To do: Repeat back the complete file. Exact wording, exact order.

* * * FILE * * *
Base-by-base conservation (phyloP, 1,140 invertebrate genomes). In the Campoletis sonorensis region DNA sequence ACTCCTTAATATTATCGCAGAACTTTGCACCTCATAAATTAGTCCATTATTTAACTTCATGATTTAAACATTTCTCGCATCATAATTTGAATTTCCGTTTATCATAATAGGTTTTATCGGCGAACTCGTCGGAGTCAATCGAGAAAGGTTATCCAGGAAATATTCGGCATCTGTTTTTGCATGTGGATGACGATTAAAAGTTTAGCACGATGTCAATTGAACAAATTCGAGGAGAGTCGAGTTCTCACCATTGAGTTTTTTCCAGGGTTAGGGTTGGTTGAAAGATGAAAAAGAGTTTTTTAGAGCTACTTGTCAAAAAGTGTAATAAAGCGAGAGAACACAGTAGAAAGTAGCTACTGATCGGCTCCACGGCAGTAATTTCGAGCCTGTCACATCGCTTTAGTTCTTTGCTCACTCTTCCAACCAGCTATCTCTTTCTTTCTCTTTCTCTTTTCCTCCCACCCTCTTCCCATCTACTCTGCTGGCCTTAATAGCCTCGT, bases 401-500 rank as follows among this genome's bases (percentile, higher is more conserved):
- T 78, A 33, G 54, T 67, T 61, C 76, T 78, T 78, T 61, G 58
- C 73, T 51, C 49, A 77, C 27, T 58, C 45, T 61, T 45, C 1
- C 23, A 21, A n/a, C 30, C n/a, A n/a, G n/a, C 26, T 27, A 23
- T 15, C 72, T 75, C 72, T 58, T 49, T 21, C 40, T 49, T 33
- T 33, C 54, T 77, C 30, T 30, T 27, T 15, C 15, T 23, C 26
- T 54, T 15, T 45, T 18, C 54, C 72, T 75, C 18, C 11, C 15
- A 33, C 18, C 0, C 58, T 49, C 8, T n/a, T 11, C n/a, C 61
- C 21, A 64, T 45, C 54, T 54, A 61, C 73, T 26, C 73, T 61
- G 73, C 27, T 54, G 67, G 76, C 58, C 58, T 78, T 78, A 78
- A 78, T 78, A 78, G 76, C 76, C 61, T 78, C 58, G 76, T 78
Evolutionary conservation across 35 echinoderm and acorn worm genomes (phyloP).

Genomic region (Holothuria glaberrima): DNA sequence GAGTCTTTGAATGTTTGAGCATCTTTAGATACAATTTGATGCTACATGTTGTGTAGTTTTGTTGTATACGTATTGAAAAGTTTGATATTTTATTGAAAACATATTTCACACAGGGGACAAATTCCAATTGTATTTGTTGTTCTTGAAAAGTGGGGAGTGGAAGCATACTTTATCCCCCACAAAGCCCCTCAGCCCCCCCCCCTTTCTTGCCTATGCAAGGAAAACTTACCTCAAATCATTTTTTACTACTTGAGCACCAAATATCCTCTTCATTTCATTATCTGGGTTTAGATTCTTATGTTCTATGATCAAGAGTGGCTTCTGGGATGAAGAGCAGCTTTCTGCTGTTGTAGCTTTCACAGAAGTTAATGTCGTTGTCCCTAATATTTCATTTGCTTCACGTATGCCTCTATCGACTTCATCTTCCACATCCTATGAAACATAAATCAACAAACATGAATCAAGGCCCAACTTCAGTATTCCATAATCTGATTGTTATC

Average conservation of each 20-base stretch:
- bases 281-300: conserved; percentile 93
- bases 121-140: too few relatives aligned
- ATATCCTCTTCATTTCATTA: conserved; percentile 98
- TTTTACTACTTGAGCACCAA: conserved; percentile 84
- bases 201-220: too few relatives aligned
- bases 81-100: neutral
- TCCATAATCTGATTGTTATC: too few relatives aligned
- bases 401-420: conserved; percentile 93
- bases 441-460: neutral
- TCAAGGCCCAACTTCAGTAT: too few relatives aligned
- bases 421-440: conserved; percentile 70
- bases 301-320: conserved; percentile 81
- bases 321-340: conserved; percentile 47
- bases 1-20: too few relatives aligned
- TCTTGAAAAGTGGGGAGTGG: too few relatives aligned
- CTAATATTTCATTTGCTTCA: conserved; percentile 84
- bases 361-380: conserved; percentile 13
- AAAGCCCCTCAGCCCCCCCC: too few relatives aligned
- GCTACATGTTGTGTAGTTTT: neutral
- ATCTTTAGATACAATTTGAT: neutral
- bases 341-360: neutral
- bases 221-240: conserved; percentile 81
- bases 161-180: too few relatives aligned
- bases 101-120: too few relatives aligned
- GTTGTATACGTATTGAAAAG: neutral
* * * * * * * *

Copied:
Base-by-base conservation (phyloP, 1,140 invertebrate genomes). In the Campoletis sonorensis region DNA sequence ACTCCTTAATATTATCGCAGAACTTTGCACCTCATAAATTAGTCCATTATTTAACTTCATGATTTAAACATTTCTCGCATCATAATTTGAATTTCCGTTTATCATAATAGGTTTTATCGGCGAACTCGTCGGAGTCAATCGAGAAAGGTTATCCAGGAAATATTCGGCATCTGTTTTTGCATGTGGATGACGATTAAAAGTTTAGCACGATGTCAATTGAACAAATTCGAGGAGAGTCGAGTTCTCACCATTGAGTTTTTTCCAGGGTTAGGGTTGGTTGAAAGATGAAAAAGAGTTTTTTAGAGCTACTTGTCAAAAAGTGTAATAAAGCGAGAGAACACAGTAGAAAGTAGCTACTGATCGGCTCCACGGCAGTAATTTCGAGCCTGTCACATCGCTTTAGTTCTTTGCTCACTCTTCCAACCAGCTATCTCTTTCTTTCTCTTTCTCTTTTCCTCCCACCCTCTTCCCATCTACTCTGCTGGCCTTAATAGCCTCGT, bases 401-500 rank as follows among this genome's bases (percentile, higher is more conserved):
- T 78, A 33, G 54, T 67, T 61, C 76, T 78, T 78, T 61, G 58
- C 73, T 51, C 49, A 77, C 27, T 58, C 45, T 61, T 45, C 1
- C 23, A 21, A n/a, C 30, C n/a, A n/a, G n/a, C 26, T 27, A 23
- T 15, C 72, T 75, C 72, T 58, T 49, T 21, C 40, T 49, T 33
- T 33, C 54, T 77, C 30, T 30, T 27, T 15, C 15, T 23, C 26
- T 54, T 15, T 45, T 18, C 54, C 72, T 75, C 18, C 11, C 15
- A 33, C 18, C 0, C 58, T 49, C 8, T n/a, T 11, C n/a, C 61
- C 21, A 64, T 45, C 54, T 54, A 61, C 73, T 26, C 73, T 61
- G 73, C 27, T 54, G 67, G 76, C 58, C 58, T 78, T 78, A 78
- A 78, T 78, A 78, G 76, C 76, C 61, T 78, C 58, G 76, T 78
Evolutionary conservation across 35 echinoderm and acorn worm genomes (phyloP).

Genomic region (Holothuria glaberrima): DNA sequence GAGTCTTTGAATGTTTGAGCATCTTTAGATACAATTTGATGCTACATGTTGTGTAGTTTTGTTGTATACGTATTGAAAAGTTTGATATTTTATTGAAAACATATTTCACACAGGGGACAAATTCCAATTGTATTTGTTGTTCTTGAAAAGTGGGGAGTGGAAGCATACTTTATCCCCCACAAAGCCCCTCAGCCCCCCCCCCTTTCTTGCCTATGCAAGGAAAACTTACCTCAAATCATTTTTTACTACTTGAGCACCAAATATCCTCTTCATTTCATTATCTGGGTTTAGATTCTTATGTTCTATGATCAAGAGTGGCTTCTGGGATGAAGAGCAGCTTTCTGCTGTTGTAGCTTTCACAGAAGTTAATGTCGTTGTCCCTAATATTTCATTTGCTTCACGTATGCCTCTATCGACTTCATCTTCCACATCCTATGAAACATAAATCAACAAACATGAATCAAGGCCCAACTTCAGTATTCCATAATCTGATTGTTATC

Average conservation of each 20-base stretch:
- bases 281-300: conserved; percentile 93
- bases 121-140: too few relatives aligned
- ATATCCTCTTCATTTCATTA: conserved; percentile 98
- TTTTACTACTTGAGCACCAA: conserved; percentile 84
- bases 201-220: too few relatives aligned
- bases 81-100: neutral
- TCCATAATCTGATTGTTATC: too few relatives aligned
- bases 401-420: conserved; percentile 93
- bases 441-460: neutral
- TCAAGGCCCAACTTCAGTAT: too few relatives aligned
- bases 421-440: conserved; percentile 70
- bases 301-320: conserved; percentile 81
- bases 321-340: conserved; percentile 47
- bases 1-20: too few relatives aligned
- TCTTGAAAAGTGGGGAGTGG: too few relatives aligned
- CTAATATTTCATTTGCTTCA: conserved; percentile 84
- bases 361-380: conserved; percentile 13
- AAAGCCCCTCAGCCCCCCCC: too few relatives aligned
- GCTACATGTTGTGTAGTTTT: neutral
- ATCTTTAGATACAATTTGAT: neutral
- bases 341-360: neutral
- bases 221-240: conserved; percentile 81
- bases 161-180: too few relatives aligned
- bases 101-120: too few relatives aligned
- GTTGTATACGTATTGAAAAG: neutral